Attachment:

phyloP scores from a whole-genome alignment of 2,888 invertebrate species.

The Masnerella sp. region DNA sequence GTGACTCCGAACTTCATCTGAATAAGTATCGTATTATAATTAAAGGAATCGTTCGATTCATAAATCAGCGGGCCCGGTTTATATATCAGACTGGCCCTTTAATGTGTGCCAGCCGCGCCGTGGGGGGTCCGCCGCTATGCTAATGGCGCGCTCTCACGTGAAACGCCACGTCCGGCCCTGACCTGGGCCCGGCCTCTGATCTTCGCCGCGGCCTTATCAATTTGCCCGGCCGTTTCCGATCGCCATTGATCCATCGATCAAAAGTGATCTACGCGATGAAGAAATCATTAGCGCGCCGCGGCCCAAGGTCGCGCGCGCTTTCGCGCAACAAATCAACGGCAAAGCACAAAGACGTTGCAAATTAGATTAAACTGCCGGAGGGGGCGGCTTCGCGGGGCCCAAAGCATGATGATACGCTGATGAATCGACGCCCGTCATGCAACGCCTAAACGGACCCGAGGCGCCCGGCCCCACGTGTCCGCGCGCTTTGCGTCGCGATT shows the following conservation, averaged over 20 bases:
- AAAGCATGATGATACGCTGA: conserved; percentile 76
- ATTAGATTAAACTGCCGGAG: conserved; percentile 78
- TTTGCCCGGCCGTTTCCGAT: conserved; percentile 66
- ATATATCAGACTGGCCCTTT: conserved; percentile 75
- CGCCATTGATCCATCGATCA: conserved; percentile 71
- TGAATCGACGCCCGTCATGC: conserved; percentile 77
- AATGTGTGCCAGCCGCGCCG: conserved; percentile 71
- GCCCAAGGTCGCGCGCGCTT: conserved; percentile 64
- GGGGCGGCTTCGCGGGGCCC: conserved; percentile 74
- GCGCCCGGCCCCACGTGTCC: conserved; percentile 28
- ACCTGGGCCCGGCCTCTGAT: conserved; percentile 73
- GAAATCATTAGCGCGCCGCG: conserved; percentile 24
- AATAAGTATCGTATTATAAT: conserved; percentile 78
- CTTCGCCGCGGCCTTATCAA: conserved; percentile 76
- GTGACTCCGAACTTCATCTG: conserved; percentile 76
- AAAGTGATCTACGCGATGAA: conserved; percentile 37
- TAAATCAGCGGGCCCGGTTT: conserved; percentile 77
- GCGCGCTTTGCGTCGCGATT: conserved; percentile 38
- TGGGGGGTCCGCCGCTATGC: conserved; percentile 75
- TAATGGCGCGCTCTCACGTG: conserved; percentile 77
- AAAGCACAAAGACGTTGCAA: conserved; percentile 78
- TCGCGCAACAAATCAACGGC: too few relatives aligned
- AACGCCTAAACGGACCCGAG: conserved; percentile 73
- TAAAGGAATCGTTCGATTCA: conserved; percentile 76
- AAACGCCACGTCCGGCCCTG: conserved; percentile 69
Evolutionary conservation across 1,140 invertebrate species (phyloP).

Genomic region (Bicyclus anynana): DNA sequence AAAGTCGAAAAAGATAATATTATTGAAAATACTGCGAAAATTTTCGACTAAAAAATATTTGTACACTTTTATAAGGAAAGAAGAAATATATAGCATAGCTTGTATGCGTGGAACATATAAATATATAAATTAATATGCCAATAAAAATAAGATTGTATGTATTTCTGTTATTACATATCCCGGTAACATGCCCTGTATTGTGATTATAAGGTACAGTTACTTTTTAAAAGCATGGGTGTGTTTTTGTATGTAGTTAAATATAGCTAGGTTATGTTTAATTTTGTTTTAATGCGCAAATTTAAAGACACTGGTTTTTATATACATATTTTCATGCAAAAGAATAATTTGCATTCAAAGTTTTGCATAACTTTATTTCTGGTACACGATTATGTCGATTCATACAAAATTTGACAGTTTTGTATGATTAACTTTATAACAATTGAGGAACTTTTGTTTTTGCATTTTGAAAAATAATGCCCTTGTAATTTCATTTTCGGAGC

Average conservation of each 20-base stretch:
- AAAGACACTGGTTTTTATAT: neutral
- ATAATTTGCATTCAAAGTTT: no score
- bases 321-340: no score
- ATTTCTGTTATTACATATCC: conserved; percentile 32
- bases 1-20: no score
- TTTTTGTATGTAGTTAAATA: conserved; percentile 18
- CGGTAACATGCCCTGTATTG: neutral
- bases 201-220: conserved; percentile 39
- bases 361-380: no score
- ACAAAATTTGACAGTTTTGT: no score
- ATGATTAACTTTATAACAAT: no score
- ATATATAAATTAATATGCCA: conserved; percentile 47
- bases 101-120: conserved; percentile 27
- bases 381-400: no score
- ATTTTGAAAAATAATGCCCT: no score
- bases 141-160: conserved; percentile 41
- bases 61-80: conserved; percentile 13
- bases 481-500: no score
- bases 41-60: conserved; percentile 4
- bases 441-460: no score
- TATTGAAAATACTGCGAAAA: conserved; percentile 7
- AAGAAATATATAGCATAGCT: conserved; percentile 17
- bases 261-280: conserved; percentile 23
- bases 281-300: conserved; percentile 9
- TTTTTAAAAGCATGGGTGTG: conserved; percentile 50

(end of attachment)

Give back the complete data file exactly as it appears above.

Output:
phyloP scores from a whole-genome alignment of 2,888 invertebrate species.

The Masnerella sp. region DNA sequence GTGACTCCGAACTTCATCTGAATAAGTATCGTATTATAATTAAAGGAATCGTTCGATTCATAAATCAGCGGGCCCGGTTTATATATCAGACTGGCCCTTTAATGTGTGCCAGCCGCGCCGTGGGGGGTCCGCCGCTATGCTAATGGCGCGCTCTCACGTGAAACGCCACGTCCGGCCCTGACCTGGGCCCGGCCTCTGATCTTCGCCGCGGCCTTATCAATTTGCCCGGCCGTTTCCGATCGCCATTGATCCATCGATCAAAAGTGATCTACGCGATGAAGAAATCATTAGCGCGCCGCGGCCCAAGGTCGCGCGCGCTTTCGCGCAACAAATCAACGGCAAAGCACAAAGACGTTGCAAATTAGATTAAACTGCCGGAGGGGGCGGCTTCGCGGGGCCCAAAGCATGATGATACGCTGATGAATCGACGCCCGTCATGCAACGCCTAAACGGACCCGAGGCGCCCGGCCCCACGTGTCCGCGCGCTTTGCGTCGCGATT shows the following conservation, averaged over 20 bases:
- AAAGCATGATGATACGCTGA: conserved; percentile 76
- ATTAGATTAAACTGCCGGAG: conserved; percentile 78
- TTTGCCCGGCCGTTTCCGAT: conserved; percentile 66
- ATATATCAGACTGGCCCTTT: conserved; percentile 75
- CGCCATTGATCCATCGATCA: conserved; percentile 71
- TGAATCGACGCCCGTCATGC: conserved; percentile 77
- AATGTGTGCCAGCCGCGCCG: conserved; percentile 71
- GCCCAAGGTCGCGCGCGCTT: conserved; percentile 64
- GGGGCGGCTTCGCGGGGCCC: conserved; percentile 74
- GCGCCCGGCCCCACGTGTCC: conserved; percentile 28
- ACCTGGGCCCGGCCTCTGAT: conserved; percentile 73
- GAAATCATTAGCGCGCCGCG: conserved; percentile 24
- AATAAGTATCGTATTATAAT: conserved; percentile 78
- CTTCGCCGCGGCCTTATCAA: conserved; percentile 76
- GTGACTCCGAACTTCATCTG: conserved; percentile 76
- AAAGTGATCTACGCGATGAA: conserved; percentile 37
- TAAATCAGCGGGCCCGGTTT: conserved; percentile 77
- GCGCGCTTTGCGTCGCGATT: conserved; percentile 38
- TGGGGGGTCCGCCGCTATGC: conserved; percentile 75
- TAATGGCGCGCTCTCACGTG: conserved; percentile 77
- AAAGCACAAAGACGTTGCAA: conserved; percentile 78
- TCGCGCAACAAATCAACGGC: too few relatives aligned
- AACGCCTAAACGGACCCGAG: conserved; percentile 73
- TAAAGGAATCGTTCGATTCA: conserved; percentile 76
- AAACGCCACGTCCGGCCCTG: conserved; percentile 69
Evolutionary conservation across 1,140 invertebrate species (phyloP).

Genomic region (Bicyclus anynana): DNA sequence AAAGTCGAAAAAGATAATATTATTGAAAATACTGCGAAAATTTTCGACTAAAAAATATTTGTACACTTTTATAAGGAAAGAAGAAATATATAGCATAGCTTGTATGCGTGGAACATATAAATATATAAATTAATATGCCAATAAAAATAAGATTGTATGTATTTCTGTTATTACATATCCCGGTAACATGCCCTGTATTGTGATTATAAGGTACAGTTACTTTTTAAAAGCATGGGTGTGTTTTTGTATGTAGTTAAATATAGCTAGGTTATGTTTAATTTTGTTTTAATGCGCAAATTTAAAGACACTGGTTTTTATATACATATTTTCATGCAAAAGAATAATTTGCATTCAAAGTTTTGCATAACTTTATTTCTGGTACACGATTATGTCGATTCATACAAAATTTGACAGTTTTGTATGATTAACTTTATAACAATTGAGGAACTTTTGTTTTTGCATTTTGAAAAATAATGCCCTTGTAATTTCATTTTCGGAGC

Average conservation of each 20-base stretch:
- AAAGACACTGGTTTTTATAT: neutral
- ATAATTTGCATTCAAAGTTT: no score
- bases 321-340: no score
- ATTTCTGTTATTACATATCC: conserved; percentile 32
- bases 1-20: no score
- TTTTTGTATGTAGTTAAATA: conserved; percentile 18
- CGGTAACATGCCCTGTATTG: neutral
- bases 201-220: conserved; percentile 39
- bases 361-380: no score
- ACAAAATTTGACAGTTTTGT: no score
- ATGATTAACTTTATAACAAT: no score
- ATATATAAATTAATATGCCA: conserved; percentile 47
- bases 101-120: conserved; percentile 27
- bases 381-400: no score
- ATTTTGAAAAATAATGCCCT: no score
- bases 141-160: conserved; percentile 41
- bases 61-80: conserved; percentile 13
- bases 481-500: no score
- bases 41-60: conserved; percentile 4
- bases 441-460: no score
- TATTGAAAATACTGCGAAAA: conserved; percentile 7
- AAGAAATATATAGCATAGCT: conserved; percentile 17
- bases 261-280: conserved; percentile 23
- bases 281-300: conserved; percentile 9
- TTTTTAAAAGCATGGGTGTG: conserved; percentile 50